Ann Arbor (Informed Comment) – California’s Air Resources Board has announced a wide-ranging set of plans aimed at taking the state to net carbon zero by 2045. This step will involve radically reducing the use of fossil fuels, to the point where any carbon dioxide they emit is less than or equal to the carbon absorbed, e.g., by the state’s forests and other carbon sinks. The unprecedented push for a rapid transition away from carbon emissions is likely the most ambitious in the world. If California were a country, it would have the fourth-highest nominal GDP in the world ahead of Germany, so it is a potential model for other industrialized communities.
Governor Gavin Newson remarked of the plan, “We are making history here in California, and today caps an amazing ten days for world-leading climate action.” He went on to say, “California is leading the world’s most significant economic transformation since the Industrial Revolution – we’re cutting pollution, turning the page on fossil fuels and creating millions of new jobs.”
California now consumes 1.8 million barrels of petroleum each day, mainly to fuel transportation. In the new plan, that consumption will be cut to 180,000 barrels of oil a day, one tenth the present total. Actually I’d be shocked if California was using any petroleum at all by 2045, but one tenth as much is also a huge achievement.
California has announced that this year electric cars make up 18% of new car registrations in California, compared to 6% in the US as a whole.
Moving away from petroleum as a transportation fuel will aid in another of the state’s goals, of cutting air pollution by 71% by 2045. California has already had some success in reducing smog. When I was at UCLA in the late 1970s and early 1980s, we used to get alerts not to go jogging because the smog was so bad. It is better now, with emissions of most common pollutants having been cut 78% since 1970.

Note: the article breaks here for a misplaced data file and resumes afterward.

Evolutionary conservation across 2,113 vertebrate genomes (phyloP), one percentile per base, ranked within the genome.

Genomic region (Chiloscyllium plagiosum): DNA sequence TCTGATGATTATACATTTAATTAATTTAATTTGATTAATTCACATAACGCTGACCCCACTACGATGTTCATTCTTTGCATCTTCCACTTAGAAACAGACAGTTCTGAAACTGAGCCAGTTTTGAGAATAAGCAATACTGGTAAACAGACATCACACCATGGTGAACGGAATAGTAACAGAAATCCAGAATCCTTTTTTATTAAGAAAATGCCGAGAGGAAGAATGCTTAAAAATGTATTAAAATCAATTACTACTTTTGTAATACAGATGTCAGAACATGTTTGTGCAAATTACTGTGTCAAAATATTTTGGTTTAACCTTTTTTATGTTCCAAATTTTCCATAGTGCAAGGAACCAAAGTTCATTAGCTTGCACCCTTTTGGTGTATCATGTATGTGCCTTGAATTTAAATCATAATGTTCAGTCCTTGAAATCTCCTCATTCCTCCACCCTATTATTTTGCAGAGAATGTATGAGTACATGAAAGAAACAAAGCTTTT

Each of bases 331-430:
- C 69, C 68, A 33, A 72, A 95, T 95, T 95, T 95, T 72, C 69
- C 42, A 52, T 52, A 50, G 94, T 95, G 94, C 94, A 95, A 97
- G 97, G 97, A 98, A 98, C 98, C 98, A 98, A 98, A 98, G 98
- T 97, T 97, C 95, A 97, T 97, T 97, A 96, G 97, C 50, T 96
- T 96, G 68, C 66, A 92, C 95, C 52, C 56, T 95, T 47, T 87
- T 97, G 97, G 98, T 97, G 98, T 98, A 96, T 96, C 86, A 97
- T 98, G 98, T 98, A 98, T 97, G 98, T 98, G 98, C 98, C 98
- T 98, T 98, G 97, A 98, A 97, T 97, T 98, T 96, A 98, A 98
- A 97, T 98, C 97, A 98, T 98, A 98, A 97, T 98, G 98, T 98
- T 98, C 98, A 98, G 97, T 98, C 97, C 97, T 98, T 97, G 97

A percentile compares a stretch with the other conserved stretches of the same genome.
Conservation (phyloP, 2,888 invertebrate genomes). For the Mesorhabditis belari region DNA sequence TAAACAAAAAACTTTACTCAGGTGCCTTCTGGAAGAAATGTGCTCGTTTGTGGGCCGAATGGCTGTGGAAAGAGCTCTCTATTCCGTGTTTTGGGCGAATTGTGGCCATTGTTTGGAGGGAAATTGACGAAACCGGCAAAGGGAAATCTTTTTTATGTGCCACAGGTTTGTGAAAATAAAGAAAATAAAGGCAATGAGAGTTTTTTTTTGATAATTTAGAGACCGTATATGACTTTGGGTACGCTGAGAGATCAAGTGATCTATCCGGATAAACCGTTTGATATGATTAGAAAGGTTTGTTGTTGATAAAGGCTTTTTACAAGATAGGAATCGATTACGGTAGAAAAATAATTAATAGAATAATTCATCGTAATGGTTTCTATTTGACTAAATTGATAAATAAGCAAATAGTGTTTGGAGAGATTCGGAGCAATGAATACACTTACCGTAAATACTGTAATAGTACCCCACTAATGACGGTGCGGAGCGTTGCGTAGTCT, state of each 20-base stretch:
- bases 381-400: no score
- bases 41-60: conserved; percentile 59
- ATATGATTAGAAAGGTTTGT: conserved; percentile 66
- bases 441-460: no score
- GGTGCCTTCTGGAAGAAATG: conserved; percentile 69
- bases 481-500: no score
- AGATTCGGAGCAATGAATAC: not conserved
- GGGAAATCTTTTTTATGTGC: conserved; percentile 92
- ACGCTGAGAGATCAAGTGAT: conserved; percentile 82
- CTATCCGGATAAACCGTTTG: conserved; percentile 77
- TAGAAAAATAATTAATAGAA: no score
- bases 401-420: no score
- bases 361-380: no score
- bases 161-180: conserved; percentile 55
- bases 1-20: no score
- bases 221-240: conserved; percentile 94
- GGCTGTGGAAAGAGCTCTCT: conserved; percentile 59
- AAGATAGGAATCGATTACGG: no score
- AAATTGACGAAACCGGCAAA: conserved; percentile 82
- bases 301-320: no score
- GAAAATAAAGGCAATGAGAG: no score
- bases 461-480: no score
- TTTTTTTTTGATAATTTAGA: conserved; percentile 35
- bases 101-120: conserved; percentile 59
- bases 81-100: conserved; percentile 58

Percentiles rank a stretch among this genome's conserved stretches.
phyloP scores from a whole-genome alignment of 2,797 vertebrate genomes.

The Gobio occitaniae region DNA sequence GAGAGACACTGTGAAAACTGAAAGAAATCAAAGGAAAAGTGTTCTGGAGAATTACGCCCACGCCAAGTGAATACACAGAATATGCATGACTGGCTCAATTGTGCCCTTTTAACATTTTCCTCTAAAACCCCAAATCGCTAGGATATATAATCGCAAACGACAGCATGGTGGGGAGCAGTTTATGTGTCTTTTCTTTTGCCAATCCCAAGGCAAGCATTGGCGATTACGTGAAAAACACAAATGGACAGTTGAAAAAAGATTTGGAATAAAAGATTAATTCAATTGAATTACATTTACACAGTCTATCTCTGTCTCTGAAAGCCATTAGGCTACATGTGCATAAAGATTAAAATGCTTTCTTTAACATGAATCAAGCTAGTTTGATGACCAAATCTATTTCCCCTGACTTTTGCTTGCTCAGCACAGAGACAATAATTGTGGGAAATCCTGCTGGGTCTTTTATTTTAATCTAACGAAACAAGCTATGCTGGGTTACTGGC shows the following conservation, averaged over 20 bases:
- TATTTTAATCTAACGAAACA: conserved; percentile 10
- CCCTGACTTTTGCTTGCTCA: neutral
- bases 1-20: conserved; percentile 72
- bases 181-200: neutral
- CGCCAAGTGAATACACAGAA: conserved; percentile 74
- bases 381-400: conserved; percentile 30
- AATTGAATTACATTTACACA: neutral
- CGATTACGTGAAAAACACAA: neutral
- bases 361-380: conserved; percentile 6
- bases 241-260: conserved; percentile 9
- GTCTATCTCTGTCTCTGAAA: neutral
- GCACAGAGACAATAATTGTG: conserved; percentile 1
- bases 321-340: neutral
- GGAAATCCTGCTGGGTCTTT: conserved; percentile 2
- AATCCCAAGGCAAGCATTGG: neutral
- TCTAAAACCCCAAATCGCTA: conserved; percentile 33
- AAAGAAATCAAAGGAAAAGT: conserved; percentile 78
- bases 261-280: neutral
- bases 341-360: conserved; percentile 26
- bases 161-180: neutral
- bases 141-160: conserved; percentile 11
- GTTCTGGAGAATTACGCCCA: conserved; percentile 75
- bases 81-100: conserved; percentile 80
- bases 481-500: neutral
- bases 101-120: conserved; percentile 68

But there is room for improvement, i.e., another 71%. The small particles emitted by automobile tail pipes are deadly to human health. It has long been a mystery why people who don’t smoke get lung cancer. For a large percentage of them, it turns out it is from the micro-particles put out in automobile exhaust.
The state estimates that cutting air pollution by 71% from today’s levels will save $200 billion in health care costs.
If California can move quickly to electric vehicles and then power them with wind, solar, hydro and battery, the air will get amazingly clean and hundreds of thousands of cases of lung cancer will be avoided.
To increase green energy production, California just let offshore wind farms after the Biden administration permitted federal ocean zones to be used for these purposes. Some 583 square miles of ocean were let for bids of $757 million. The resulting wind farms will generate about 4.5 gigawatts, enough to provide electricity to 1.5 million homes. That is 11% of California’s 13 million households.
The sharp turn to green energy will require local factories and generate jobs. With this plan, the state believes that its economy will grow from $3.2 trillion today to $5.1 trillion in 2045. This conclusion is further confirmation that adopting green energy saves money and generates economic growth. It isn’t a burden. The state estimates that 4 million new jobs will be generated by this swift march to carbon neutrality.